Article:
Consumers on GDPR: new rights, meh; data sharing, nah

DataIQ News

Despite giving their new rights under the General Data Protection Regulation (DPR) a broad welcome, a majoirty of consumers (52%) say they do not intend to exercise them come May next year. When it comes to data sharing, nearly as many say they would ask a social media company to delete their personal data (39%) as say they would share basic demographics with a favourite brand (41%).

The findings suggest that consumer education on GDPR faces an uphill task and many brands need to brace themselves for a loss of permissioned marketing data. The survey of 2,000 UK consumers commissioned by SAS found that 48% intend to activate their new rights under GDPR, with 15% per cent planning to submit a Subject Access Request (SAR) within the first month. Those aged 45-54 are the most likely to act immediately (21%) compared to just 13% pf 18-24s. Given the higher volume of data likely to be held on middle-aged consumers, that means SARs could be a significant administrative burden for companies in the middle of 2018.

“Finding customer zero is a huge challenge for some organisations. Personal data is often stored in thousands of databases and organisations will need to find, evaluate and categorise every piece of data relating to each customer to ensure compliance,” said Charles Senabulya, vice president and country manager for SAS UK & Ireland.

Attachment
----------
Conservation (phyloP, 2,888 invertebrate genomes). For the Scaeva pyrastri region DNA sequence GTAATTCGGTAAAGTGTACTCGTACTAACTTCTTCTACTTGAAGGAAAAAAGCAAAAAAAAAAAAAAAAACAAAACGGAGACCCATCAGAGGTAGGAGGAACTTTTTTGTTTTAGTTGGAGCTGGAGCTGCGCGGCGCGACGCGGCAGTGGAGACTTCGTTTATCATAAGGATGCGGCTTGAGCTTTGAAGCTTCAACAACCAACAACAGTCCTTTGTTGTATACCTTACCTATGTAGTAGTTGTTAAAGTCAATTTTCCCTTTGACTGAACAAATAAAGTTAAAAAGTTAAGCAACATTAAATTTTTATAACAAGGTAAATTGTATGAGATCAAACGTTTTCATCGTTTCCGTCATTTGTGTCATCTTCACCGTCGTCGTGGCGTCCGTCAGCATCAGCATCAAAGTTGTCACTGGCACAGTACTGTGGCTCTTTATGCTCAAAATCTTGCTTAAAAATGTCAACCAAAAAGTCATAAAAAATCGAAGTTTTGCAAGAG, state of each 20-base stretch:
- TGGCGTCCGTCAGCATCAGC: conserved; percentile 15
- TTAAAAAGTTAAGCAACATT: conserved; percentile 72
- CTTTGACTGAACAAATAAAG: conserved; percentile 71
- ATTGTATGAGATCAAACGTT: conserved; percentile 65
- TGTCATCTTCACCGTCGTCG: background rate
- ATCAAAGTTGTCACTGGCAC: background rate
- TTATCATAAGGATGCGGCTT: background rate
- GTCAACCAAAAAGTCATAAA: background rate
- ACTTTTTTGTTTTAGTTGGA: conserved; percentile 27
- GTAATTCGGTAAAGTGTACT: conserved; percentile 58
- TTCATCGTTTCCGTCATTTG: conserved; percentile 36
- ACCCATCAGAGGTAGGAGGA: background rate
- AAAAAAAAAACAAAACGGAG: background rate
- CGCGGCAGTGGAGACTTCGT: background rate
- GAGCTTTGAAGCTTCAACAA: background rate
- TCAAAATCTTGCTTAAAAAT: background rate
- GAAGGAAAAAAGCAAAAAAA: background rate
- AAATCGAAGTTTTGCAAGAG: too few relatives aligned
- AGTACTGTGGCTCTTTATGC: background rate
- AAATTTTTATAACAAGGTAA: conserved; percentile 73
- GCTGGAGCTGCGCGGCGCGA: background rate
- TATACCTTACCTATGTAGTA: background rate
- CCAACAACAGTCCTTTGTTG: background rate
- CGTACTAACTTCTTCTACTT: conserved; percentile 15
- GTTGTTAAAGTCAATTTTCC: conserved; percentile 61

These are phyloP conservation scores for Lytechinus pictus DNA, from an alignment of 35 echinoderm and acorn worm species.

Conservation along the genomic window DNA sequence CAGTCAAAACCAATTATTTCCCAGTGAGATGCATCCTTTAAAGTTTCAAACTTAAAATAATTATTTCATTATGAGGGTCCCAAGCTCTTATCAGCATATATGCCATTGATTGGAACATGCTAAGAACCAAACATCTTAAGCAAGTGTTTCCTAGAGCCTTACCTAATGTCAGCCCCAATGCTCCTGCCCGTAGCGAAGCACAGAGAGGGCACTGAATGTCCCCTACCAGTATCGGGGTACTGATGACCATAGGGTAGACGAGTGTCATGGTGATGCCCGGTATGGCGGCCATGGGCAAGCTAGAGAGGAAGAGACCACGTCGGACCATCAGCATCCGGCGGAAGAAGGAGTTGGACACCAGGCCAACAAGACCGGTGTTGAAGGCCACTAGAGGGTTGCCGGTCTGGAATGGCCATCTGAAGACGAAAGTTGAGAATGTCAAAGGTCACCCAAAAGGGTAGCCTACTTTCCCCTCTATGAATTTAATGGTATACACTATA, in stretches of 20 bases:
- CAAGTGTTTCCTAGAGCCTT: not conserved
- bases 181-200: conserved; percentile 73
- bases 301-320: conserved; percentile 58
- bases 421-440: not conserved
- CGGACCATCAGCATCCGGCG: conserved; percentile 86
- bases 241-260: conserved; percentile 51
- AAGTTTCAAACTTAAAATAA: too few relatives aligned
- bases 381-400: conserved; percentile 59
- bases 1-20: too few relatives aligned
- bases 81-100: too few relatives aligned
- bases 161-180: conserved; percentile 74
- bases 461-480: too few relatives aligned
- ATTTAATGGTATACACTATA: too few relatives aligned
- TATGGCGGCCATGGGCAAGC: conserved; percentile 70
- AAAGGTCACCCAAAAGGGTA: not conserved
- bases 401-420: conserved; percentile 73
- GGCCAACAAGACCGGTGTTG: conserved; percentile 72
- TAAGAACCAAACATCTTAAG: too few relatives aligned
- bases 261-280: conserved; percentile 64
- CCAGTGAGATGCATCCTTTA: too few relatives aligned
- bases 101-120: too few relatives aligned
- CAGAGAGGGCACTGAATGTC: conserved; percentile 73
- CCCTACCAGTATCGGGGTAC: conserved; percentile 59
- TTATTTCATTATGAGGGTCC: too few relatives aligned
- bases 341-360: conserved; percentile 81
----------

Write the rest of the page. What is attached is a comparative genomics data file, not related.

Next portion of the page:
He added: “Overcoming this challenge presents an opportunity for organisations as they form a new type of relationship with their customers that is bound by integrity, understanding and respect for their individual choices. We are entering a new data era that requires a firm grip of customer data. One that rewards consumers as well as protects their right to privacy.”

Data sharing looks set to face significant barriers with the promise of improved or tailored services only having limited appeal. While four in ten consumers would tell a brand their age, gender or socio-economic group, just 24% say they would share personal contact details or partner status, with 22% willing to share shopping habits. For lifestyle and culture, only 19% would share, while 16% say they would provide sensitive data on sexual orientation, ethnicity or dsiability. Remarkably, just 16% are willing to say what their favourite brands and 14% their media preferences. Social media data scored only 6%, with friends and relatives likes only being shared voluntarily by 5%, although there was an inverse correlation between age and willingness to share.